Science in the Renaissance  

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"ROSICRUCIANISM is a phase in European culture intermediate between the Renaissance and the scientific revolution. In the history of thought, it represents a stage in which the Hermetic-Cabalist tradition received the influx of another Hermetic tradition, that of alchemy. This book is the definitive work on the origins of Rosicrucian thought and its influence on politics and great thinkers in seventeenth-century Europe."--blurb to The Rosicrucian Enlightenment (1971) by Frances Yates

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During the Renaissance, great advances occurred in geography, astronomy, chemistry, physics, mathematics, manufacturing, anatomy and engineering. The collection of ancient scientific texts began in earnest at the start of the 15th century and continued up to the Fall of Constantinople in 1453, and the invention of printing allowed a faster propagation of new ideas. Nevertheless, some have seen the Renaissance, at least in its initial period, as one of scientific backwardness. Historians like George Sarton and Lynn Thorndike criticized how the Renaissance affected science, arguing that progress was slowed for some amount of time. Humanists favored human-centered subjects like politics and history over study of natural philosophy or applied mathematics. More recently, however, scholars have acknowledged the positive influence of the Renaissance on mathematics and science, pointing to factors like the rediscovery of lost or obscure texts and the increased emphasis on the study of language and the correct reading of texts.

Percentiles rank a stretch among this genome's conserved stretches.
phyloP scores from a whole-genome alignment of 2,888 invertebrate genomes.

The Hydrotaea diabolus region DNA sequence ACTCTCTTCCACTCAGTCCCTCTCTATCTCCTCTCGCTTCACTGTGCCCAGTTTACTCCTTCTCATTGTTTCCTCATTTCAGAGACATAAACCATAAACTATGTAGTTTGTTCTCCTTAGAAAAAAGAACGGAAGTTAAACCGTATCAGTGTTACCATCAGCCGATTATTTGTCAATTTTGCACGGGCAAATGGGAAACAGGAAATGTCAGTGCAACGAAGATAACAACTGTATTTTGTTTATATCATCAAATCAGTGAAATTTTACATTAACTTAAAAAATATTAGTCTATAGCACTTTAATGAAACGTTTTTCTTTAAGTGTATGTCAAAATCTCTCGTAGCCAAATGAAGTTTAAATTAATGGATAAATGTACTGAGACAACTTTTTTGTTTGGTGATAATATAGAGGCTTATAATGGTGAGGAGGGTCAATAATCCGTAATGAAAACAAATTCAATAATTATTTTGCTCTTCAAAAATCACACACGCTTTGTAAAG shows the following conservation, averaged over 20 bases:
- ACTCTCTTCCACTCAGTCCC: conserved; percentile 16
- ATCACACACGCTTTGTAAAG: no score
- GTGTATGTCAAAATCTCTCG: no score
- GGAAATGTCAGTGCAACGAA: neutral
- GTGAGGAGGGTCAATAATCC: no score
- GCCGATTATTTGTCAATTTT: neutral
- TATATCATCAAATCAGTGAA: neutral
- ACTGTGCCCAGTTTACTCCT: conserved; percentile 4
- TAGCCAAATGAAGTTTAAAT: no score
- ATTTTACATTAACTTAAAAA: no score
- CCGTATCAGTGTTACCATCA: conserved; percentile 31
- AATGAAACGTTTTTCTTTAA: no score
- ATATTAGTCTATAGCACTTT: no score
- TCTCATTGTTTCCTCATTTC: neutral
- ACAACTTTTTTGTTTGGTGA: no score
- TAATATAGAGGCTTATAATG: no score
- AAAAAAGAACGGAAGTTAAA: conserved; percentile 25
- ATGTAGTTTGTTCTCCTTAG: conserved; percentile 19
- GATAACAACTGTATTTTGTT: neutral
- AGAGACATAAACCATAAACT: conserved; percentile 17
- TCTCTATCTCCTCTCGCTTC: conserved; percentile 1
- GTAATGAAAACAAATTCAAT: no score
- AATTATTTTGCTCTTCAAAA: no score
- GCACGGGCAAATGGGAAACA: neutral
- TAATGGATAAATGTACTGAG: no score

Marie Boas Hall coined the term Scientific Renaissance to designate the early phase of the Scientific Revolution, 1450–1630. More recently, Peter Dear has argued for a two-phase model of early modern science: a Scientific Renaissance of the 15th and 16th centuries, focused on the restoration of the natural knowledge of the ancients; and a Scientific Revolution of the 17th century, when scientists shifted from recovery to innovation.

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